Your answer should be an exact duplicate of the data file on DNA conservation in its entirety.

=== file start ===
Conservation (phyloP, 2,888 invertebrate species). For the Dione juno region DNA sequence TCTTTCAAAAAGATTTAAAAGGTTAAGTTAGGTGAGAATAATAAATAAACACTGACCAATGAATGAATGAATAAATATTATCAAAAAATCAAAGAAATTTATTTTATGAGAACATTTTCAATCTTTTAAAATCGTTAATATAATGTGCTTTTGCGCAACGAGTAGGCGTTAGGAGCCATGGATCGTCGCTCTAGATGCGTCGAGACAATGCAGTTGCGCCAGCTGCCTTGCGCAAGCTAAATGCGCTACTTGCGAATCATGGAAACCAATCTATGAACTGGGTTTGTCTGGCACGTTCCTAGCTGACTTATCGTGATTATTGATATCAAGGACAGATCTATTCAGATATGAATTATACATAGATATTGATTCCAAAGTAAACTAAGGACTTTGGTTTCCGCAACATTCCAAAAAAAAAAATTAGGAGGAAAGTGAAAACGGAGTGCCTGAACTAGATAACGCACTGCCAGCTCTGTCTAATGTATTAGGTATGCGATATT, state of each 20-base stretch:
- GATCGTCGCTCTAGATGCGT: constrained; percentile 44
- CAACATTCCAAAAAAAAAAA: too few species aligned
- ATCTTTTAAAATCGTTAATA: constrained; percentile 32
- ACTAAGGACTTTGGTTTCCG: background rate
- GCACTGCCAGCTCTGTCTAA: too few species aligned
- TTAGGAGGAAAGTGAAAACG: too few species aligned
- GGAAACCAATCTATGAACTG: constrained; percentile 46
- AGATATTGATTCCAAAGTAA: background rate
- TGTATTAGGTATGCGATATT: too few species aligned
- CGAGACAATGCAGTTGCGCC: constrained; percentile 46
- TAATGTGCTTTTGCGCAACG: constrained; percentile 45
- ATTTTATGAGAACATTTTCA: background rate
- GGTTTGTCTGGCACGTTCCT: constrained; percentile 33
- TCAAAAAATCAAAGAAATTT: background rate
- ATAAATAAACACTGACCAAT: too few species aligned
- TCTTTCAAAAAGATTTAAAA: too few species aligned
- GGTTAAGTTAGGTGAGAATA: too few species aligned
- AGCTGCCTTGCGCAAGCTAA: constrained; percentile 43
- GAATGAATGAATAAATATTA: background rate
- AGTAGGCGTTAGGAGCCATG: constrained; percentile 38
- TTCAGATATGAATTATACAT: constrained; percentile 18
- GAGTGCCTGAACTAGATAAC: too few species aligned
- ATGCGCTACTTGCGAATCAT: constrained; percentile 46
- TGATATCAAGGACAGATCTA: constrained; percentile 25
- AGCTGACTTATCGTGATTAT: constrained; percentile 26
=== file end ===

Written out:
Conservation (phyloP, 2,888 invertebrate species). For the Dione juno region DNA sequence TCTTTCAAAAAGATTTAAAAGGTTAAGTTAGGTGAGAATAATAAATAAACACTGACCAATGAATGAATGAATAAATATTATCAAAAAATCAAAGAAATTTATTTTATGAGAACATTTTCAATCTTTTAAAATCGTTAATATAATGTGCTTTTGCGCAACGAGTAGGCGTTAGGAGCCATGGATCGTCGCTCTAGATGCGTCGAGACAATGCAGTTGCGCCAGCTGCCTTGCGCAAGCTAAATGCGCTACTTGCGAATCATGGAAACCAATCTATGAACTGGGTTTGTCTGGCACGTTCCTAGCTGACTTATCGTGATTATTGATATCAAGGACAGATCTATTCAGATATGAATTATACATAGATATTGATTCCAAAGTAAACTAAGGACTTTGGTTTCCGCAACATTCCAAAAAAAAAAATTAGGAGGAAAGTGAAAACGGAGTGCCTGAACTAGATAACGCACTGCCAGCTCTGTCTAATGTATTAGGTATGCGATATT, state of each 20-base stretch:
- GATCGTCGCTCTAGATGCGT: constrained; percentile 44
- CAACATTCCAAAAAAAAAAA: too few species aligned
- ATCTTTTAAAATCGTTAATA: constrained; percentile 32
- ACTAAGGACTTTGGTTTCCG: background rate
- GCACTGCCAGCTCTGTCTAA: too few species aligned
- TTAGGAGGAAAGTGAAAACG: too few species aligned
- GGAAACCAATCTATGAACTG: constrained; percentile 46
- AGATATTGATTCCAAAGTAA: background rate
- TGTATTAGGTATGCGATATT: too few species aligned
- CGAGACAATGCAGTTGCGCC: constrained; percentile 46
- TAATGTGCTTTTGCGCAACG: constrained; percentile 45
- ATTTTATGAGAACATTTTCA: background rate
- GGTTTGTCTGGCACGTTCCT: constrained; percentile 33
- TCAAAAAATCAAAGAAATTT: background rate
- ATAAATAAACACTGACCAAT: too few species aligned
- TCTTTCAAAAAGATTTAAAA: too few species aligned
- GGTTAAGTTAGGTGAGAATA: too few species aligned
- AGCTGCCTTGCGCAAGCTAA: constrained; percentile 43
- GAATGAATGAATAAATATTA: background rate
- AGTAGGCGTTAGGAGCCATG: constrained; percentile 38
- TTCAGATATGAATTATACAT: constrained; percentile 18
- GAGTGCCTGAACTAGATAAC: too few species aligned
- ATGCGCTACTTGCGAATCAT: constrained; percentile 46
- TGATATCAAGGACAGATCTA: constrained; percentile 25
- AGCTGACTTATCGTGATTAT: constrained; percentile 26